Published on December 30, 2019 by Benjamin J. Montoya

IVP, 2017 | 208 pages

A Book Review from Books At a Glance

By Mark T. Coppenger


This time around, for my seminar on social ethics, I assigned Ken Wytsma’s The Myth of Equality to provide a counter-voice to the perspective of another assigned text, The Thomas Sowell Reader. Both address matters of race, but from strikingly different angles, made ironic by the fact that the race-grievance spokesman is white and the race-grievance critic is black.

Wytsma provides us a tour de force in the genre I’ve called “slanderous epiphany,” which chronicles an awakening and then insults those not yet awakened—the sort of thing you might find in “I was as stalwart as anyone on the rule of immigration law until I discovered that the Mexican family singing hymns next to me in church were undocumented. It was then that I decided to take on the mind of Christ toward my brother from the south and stop opposing amnesty.” In this case, Wytsma repents of his misbegotten, “middle-class white evangelical” befuddlement, the sort convinced that race issues are behind us, that the aggrieved should accept more responsibility for their difficulties, or that those agitated by such matters are “mired in leftist political agendas that conservatives must stoutly oppose.” But he was jolted out of his complacency by some incidents (racial profiling in a Chicago hotel; a harsh arrest at a pool party), and so, through study, he prepared himself to become a prophet to his own white brethren.

When InterVarsity Press’s Helen Lee heard him speak on privilege at a 2015 conference, she was struck by the publisher’s good fortune:

The idea of such a book had been on IVP’s table for some time. They wanted to publish a book on race and privilege, written by a white evangelical, that could serve as a bridge between those at the forefront of race relations in America in America and the many Americans and evangelicals beginning to awaken to our racist history—a book that asks deeper questions about race, identity, and responsibility.

And so they recruited him.

The result, according to commendatory blurbs, was wonderful: “ . . . a book that someone had to write” (Nicholas Wolterstorff, Yale); “ . . . a journal of discoveries shared with humility, grace, and unrelenting commitment to truth” (Lisa Sharon Harper, Sojourners); “With great sensitivity, wisdom, and boldness . . . takes on the tough, often-taboo topics of privilege and race” (Jenny Yang, World Relief); “. . . truly amazing!” (Danielle Strickland, Salvation Army); “. . . embraces the courage needed to speak the truth in love” (Soon-Chan Rah, North Park Theological Seminary)—to quote a small selection.

How does he do it? In Part I (“The Story of Race”), Chapter 1(“America’s White Standard: A Nation of [European] Immigrants”), he urges us to see that we are a flawed nation with a flawed history, that the “melting pot” works especially for whites, that ideal of “color blindness” leads to moral blindness,  that “soft white supremacy” and unfair privilege persist.

Chapter 2 (“When the World Became Racist: Color in the Western Tradition”) argues that “racism is a relatively new thing,” largely the product of the Enlightenment (in effect claiming that, before Hume and Kant, there was a great era of racial conciliation, forming the basis for current efforts at reconciliation.) He goes on to claim that racial distinctions have “no scientific validity,” that colonialism and the conquest of Native Americans was a terrible thing, and the Bible is concerned with only the human race.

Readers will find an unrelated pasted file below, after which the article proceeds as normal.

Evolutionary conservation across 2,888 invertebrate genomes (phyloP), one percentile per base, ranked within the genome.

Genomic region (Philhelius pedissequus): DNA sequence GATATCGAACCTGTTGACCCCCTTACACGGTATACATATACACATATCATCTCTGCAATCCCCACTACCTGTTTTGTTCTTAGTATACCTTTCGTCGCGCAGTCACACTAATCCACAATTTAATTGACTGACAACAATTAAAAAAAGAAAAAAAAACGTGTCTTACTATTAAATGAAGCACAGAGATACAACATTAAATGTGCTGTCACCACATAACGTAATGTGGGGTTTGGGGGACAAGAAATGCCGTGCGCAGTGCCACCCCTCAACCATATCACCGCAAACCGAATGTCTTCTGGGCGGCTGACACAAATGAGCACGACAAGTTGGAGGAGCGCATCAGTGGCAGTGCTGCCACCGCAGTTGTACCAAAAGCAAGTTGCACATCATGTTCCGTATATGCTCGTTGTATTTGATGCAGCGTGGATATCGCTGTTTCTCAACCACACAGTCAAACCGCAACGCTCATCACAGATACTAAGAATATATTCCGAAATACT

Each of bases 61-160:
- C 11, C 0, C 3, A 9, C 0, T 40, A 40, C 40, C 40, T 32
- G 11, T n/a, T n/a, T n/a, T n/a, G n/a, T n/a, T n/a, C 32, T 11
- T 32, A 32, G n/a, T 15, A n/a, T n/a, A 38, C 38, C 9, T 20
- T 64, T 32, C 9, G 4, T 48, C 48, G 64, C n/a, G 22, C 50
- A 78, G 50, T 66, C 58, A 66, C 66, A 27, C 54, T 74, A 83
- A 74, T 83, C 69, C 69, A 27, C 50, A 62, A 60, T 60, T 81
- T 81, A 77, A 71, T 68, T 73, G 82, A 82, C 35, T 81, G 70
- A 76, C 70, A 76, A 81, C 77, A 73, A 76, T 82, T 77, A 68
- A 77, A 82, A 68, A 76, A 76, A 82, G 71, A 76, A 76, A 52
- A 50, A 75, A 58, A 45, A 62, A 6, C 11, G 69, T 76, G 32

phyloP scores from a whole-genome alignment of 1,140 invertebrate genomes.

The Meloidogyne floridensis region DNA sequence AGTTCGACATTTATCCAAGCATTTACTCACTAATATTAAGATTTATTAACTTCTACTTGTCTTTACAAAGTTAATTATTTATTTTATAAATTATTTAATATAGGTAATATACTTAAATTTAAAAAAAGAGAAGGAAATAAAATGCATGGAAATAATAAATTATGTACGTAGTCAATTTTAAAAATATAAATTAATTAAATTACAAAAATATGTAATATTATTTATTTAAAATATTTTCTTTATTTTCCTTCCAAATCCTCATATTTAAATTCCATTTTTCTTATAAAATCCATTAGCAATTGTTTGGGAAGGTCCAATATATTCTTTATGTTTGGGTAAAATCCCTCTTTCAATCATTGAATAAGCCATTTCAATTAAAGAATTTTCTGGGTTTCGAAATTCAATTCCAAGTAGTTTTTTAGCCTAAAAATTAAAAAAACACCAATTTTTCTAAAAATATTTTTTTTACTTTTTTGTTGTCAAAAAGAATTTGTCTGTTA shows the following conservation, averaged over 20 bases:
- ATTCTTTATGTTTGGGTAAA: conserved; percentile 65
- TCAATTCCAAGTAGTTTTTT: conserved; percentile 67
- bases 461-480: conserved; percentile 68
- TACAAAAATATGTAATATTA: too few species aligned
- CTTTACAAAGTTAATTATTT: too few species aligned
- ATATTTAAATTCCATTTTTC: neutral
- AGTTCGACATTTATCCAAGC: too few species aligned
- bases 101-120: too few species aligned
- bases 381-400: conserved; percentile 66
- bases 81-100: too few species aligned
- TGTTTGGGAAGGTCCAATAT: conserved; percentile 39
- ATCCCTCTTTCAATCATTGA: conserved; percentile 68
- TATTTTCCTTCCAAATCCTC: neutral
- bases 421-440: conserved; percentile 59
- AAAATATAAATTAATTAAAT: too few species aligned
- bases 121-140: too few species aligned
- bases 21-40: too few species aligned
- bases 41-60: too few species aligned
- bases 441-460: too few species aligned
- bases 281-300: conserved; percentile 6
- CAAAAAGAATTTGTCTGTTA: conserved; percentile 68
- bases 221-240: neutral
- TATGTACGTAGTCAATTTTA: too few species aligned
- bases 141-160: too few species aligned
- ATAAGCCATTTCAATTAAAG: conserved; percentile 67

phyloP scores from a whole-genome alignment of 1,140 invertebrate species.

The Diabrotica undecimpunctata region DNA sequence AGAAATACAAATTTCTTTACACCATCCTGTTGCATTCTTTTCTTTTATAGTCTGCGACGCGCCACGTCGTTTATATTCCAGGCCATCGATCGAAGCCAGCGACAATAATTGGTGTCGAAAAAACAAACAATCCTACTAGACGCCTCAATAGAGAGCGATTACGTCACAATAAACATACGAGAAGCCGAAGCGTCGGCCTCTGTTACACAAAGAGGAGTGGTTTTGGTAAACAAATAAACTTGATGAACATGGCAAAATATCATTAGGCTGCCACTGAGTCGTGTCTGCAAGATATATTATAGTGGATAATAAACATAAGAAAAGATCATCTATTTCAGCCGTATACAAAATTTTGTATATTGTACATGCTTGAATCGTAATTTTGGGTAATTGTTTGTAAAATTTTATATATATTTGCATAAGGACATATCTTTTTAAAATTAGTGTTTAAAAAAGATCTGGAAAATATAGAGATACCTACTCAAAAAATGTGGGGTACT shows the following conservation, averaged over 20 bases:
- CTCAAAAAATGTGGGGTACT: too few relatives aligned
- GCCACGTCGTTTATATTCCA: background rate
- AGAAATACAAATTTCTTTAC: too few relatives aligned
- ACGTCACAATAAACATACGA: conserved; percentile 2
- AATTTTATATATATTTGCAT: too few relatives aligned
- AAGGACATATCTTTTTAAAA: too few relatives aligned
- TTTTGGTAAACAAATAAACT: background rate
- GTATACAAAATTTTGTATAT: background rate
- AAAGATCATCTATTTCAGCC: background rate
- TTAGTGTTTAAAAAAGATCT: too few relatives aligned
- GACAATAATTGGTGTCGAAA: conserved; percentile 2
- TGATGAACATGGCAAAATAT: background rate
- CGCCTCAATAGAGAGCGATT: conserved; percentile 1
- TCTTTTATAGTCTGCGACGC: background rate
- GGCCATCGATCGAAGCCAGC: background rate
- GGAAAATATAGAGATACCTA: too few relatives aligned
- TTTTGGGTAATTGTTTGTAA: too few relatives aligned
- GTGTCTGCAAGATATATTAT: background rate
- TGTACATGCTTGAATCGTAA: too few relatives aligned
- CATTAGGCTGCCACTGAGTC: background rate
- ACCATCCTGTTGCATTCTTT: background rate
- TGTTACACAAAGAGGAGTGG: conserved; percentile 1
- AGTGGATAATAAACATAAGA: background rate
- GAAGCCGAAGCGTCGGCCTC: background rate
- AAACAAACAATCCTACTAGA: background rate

Chapter 3 (“Stolen Labor”) recounts the evils of “convict leasing” and Jim Crow laws, Nixon’s “Southern Strategy,” and Reagan’s “War on Drugs,” with its disproportionate impact on blacks.

Chapter 4 has its topics covered in the title, “How Our Cities Got Their Shape: The Great Migration, Redlining, and the Roots of Modern Segregation.”

Having given us a Part I account that would make Howard Zinn proud, he moves to Part II (“Equality and the Kingdom of God”), wherein he sketches “The Aristocratic Itch” in Chapter 5. He says that, in effect, we’re still living in Downton Abbey, with the American Dream (romanticized in the 1950s) fostering “empire,” which, in Walter Brueggemann’s words, amounts to “any concentration of wealth or power that means to impose itself as a dominant definer of reality.” This malady even infects the church. Jesus would have none of this, and his prophets rail against it.

Chapter 6 (“Does Justice Belong In Our Gospel Conversation?”) answers its own question with a resounding Yes. Evangelicals are fixated on saving souls, to the neglect of justice, which turns out to be synonymous with everything being just great (shalom), facilitated by the implementation of “restorative justice,” i.e., “all of the actions and efforts undertaken to make right the broken, bent, or perverted relationships in the world today.”

In Chapter 7 (“The Salvation Industrial Complex”) he bemoans the influence of Charles Finney, Billy Sunday, Billy Graham, Bill Bright, and their ilk, who have weighed us down with a truncated, peddled gospel, whereby we “just tuck ‘baby Jesus’ into our heart and continue on with our own life and agendas.” We need to upgrade our “silver rule” to the Golden Rule, whereby we move past the negative reading (Don’t do to them what you don’t want done to you), which breeds passivity, to the positive (Do to them what you’d like done to you), which demands far-reaching action.

In Chapter 8 (“A Short Look at American Individualism”) gives short shrift to individualism and then offers an open-ended mea culpa over the author’s slow, but never complete, awakening on these matters, as he deals with “the complex web of subconscious racial bias” and the limitations imposed on him by the lack of “firsthand experiences of people of color.”